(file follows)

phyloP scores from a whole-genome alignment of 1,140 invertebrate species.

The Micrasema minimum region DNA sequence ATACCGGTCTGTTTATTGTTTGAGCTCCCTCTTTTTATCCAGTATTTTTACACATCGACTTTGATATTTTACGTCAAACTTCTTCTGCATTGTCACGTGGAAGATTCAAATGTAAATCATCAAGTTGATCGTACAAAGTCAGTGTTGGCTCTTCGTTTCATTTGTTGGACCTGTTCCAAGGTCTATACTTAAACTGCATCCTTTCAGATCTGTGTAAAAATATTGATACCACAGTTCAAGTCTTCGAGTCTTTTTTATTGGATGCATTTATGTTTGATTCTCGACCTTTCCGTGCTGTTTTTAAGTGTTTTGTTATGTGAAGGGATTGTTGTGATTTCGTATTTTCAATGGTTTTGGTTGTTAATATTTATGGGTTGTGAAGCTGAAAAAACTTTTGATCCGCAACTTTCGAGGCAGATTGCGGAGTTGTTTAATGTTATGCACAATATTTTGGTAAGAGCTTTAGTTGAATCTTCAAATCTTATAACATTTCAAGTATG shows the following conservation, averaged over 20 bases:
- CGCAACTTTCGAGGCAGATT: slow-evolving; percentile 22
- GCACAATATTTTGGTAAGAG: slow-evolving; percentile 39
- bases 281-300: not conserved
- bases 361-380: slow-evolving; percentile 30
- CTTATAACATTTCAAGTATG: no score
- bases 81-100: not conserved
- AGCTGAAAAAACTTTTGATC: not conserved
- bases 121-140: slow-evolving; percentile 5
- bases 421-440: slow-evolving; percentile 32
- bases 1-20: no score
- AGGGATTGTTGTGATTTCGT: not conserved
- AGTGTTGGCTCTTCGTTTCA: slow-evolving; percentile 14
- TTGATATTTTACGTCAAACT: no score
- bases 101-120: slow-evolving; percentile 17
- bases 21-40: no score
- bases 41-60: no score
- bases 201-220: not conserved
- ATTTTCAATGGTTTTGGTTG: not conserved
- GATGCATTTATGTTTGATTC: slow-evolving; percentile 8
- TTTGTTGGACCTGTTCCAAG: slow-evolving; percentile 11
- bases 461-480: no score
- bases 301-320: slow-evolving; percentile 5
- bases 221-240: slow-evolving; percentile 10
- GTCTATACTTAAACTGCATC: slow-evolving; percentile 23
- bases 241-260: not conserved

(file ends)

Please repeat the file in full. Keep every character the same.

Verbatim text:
phyloP scores from a whole-genome alignment of 1,140 invertebrate species.

The Micrasema minimum region DNA sequence ATACCGGTCTGTTTATTGTTTGAGCTCCCTCTTTTTATCCAGTATTTTTACACATCGACTTTGATATTTTACGTCAAACTTCTTCTGCATTGTCACGTGGAAGATTCAAATGTAAATCATCAAGTTGATCGTACAAAGTCAGTGTTGGCTCTTCGTTTCATTTGTTGGACCTGTTCCAAGGTCTATACTTAAACTGCATCCTTTCAGATCTGTGTAAAAATATTGATACCACAGTTCAAGTCTTCGAGTCTTTTTTATTGGATGCATTTATGTTTGATTCTCGACCTTTCCGTGCTGTTTTTAAGTGTTTTGTTATGTGAAGGGATTGTTGTGATTTCGTATTTTCAATGGTTTTGGTTGTTAATATTTATGGGTTGTGAAGCTGAAAAAACTTTTGATCCGCAACTTTCGAGGCAGATTGCGGAGTTGTTTAATGTTATGCACAATATTTTGGTAAGAGCTTTAGTTGAATCTTCAAATCTTATAACATTTCAAGTATG shows the following conservation, averaged over 20 bases:
- CGCAACTTTCGAGGCAGATT: slow-evolving; percentile 22
- GCACAATATTTTGGTAAGAG: slow-evolving; percentile 39
- bases 281-300: not conserved
- bases 361-380: slow-evolving; percentile 30
- CTTATAACATTTCAAGTATG: no score
- bases 81-100: not conserved
- AGCTGAAAAAACTTTTGATC: not conserved
- bases 121-140: slow-evolving; percentile 5
- bases 421-440: slow-evolving; percentile 32
- bases 1-20: no score
- AGGGATTGTTGTGATTTCGT: not conserved
- AGTGTTGGCTCTTCGTTTCA: slow-evolving; percentile 14
- TTGATATTTTACGTCAAACT: no score
- bases 101-120: slow-evolving; percentile 17
- bases 21-40: no score
- bases 41-60: no score
- bases 201-220: not conserved
- ATTTTCAATGGTTTTGGTTG: not conserved
- GATGCATTTATGTTTGATTC: slow-evolving; percentile 8
- TTTGTTGGACCTGTTCCAAG: slow-evolving; percentile 11
- bases 461-480: no score
- bases 301-320: slow-evolving; percentile 5
- bases 221-240: slow-evolving; percentile 10
- GTCTATACTTAAACTGCATC: slow-evolving; percentile 23
- bases 241-260: not conserved